Transparent Leadership

Adam Freed speaking to a room of teachers at our annual TpT conference in Anaheim

Ever had the experience where you are listening to a presentation by a leader at your company and you (and everyone else) is wondering, “I hear what they’re saying but what are they REALLY thinking?”. I’ve even heard of a leadership team that, one week, told their whole company that “things are great” and then laid off a number of people on the team the very next week.

At Teachers Pay Teachers, I’ve seen our Senior Leadership Team (SLT), which consists of C-level and VP-level staff, do things that have demonstrated a level of transparency that I have never heard of anywhere else and is something that I have come to value incredibly highly.

In this post, I want to share a few examples of that.

Company Level OKRs #

The first example is not unique but I do want to call it out as it is my first experience with it.

Every year and every quarter, we define our company level objectives and key results (OKRs). OKRs are tools that get the company to focus on outcomes, gain alignment, measure progress, and enable autonomy. Essentially, they are goals and they help us all rally around the same things. There’s a lot that goes in to writing them well and you can learn more about them here.

Every week, we take 5 minutes as a company to review a few of them on a slide that looks like this:

Presentation slide showing example Objectives and Key Results

In terms of transparency, this tool provides me clarity around what the SLT is aiming to do for the quarter and for the year. I know that these are the goals that they are reviewing on a weekly basis and I have a link to the document they use to track the company’s progress.

The Data Package #

Every week at Teachers Pay Teachers, we have a 30 minute, company-wide all-hands. In this all-hands, we spend 5 minutes reviewing key business metrics. Those metrics, in addition to a link to an in-depth look into our numbers, are auto-published daily in the #general slack channel and accessible to everyone!

Development Plans #

This was the best example of transparency that I have seen from a leadership team.

At the beginning of the year, our SLT collected feedback about their performance from people in the company. They did this by having a consultant solicit feedback through interviews with tens of people from all levels and across the organization. That feedback was shared, in both synthesized and raw form, with each member of the SLT. The team then shared the feedback they received with each other and put together development plans for themselves.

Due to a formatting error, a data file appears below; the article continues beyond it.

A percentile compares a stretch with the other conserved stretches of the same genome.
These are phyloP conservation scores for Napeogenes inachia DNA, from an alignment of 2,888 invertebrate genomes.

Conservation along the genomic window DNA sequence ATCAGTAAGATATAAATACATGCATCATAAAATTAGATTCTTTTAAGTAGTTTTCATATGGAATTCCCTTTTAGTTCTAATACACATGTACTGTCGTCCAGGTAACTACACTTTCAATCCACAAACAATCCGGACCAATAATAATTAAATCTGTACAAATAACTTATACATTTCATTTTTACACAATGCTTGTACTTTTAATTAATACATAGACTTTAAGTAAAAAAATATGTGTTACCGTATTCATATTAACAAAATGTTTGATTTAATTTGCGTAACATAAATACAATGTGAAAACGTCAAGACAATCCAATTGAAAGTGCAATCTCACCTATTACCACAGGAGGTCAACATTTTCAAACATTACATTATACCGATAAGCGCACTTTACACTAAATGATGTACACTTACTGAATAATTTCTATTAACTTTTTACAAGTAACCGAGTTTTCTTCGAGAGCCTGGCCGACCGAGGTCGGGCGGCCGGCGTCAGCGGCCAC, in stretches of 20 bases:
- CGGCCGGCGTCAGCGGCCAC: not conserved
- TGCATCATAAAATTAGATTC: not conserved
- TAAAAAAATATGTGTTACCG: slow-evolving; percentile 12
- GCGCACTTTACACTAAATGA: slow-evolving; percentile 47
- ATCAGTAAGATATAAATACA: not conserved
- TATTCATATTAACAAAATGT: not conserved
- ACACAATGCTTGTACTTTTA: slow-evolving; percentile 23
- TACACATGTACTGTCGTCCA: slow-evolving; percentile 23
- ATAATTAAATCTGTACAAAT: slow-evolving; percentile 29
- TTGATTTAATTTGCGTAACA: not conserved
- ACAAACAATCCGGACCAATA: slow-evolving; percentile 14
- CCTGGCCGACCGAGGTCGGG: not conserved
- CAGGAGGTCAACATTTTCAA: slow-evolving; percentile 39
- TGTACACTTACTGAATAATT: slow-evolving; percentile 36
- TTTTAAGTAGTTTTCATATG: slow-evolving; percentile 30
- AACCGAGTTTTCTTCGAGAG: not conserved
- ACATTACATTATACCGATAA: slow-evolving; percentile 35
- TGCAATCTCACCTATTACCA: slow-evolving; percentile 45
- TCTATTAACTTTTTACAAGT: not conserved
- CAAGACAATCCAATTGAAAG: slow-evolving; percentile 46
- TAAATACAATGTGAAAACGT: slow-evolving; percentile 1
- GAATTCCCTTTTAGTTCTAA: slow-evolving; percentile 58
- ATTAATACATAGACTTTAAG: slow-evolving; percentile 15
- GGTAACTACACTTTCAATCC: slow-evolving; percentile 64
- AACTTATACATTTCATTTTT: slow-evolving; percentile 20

Here’s the part where that transparency is taken to another level: The SLT presented their development plans in a presentation to the company!!! :shocked_face: During and at the end of the presentation, they all talked about how it was tough to digest all that feedback, present it openly, and ask everyone to hold them accountable.

At Teachers Pay Teachers, one of our company’s core values is that we learn and grow together. This is just one way our SLT practices that value.

The Value of Transparent Leadership #

It’s clear that being a transparent leadership team takes a lot of effort, especially in a fast-moving, fast-growing company. Among other things, it requires a lot of communication that needs to be repeated because there are always new people in the company who haven’t heard it before. But, that effort is worth it.

Having a leadership team that is transparent about the company, about their process, and about themselves is incredibly empowering to the teams that they lead. It empowers teams to make the best decisions quickly because they don’t have to worry about whether they have all the context they need to make the best decisions. If they feel that they are missing some context, there isn’t hesitation in asking for that context because transparency is the default.

If you’re part of a leadership team or a leader on a team, I hope you consider creating channels and processes through which you can be more transparent with your team(s).

If you’re not part of a leadership team, push your leaders to create channels through which you and your whole company can regularly get context.

It’s going to help you, your team, and your whole company level up.

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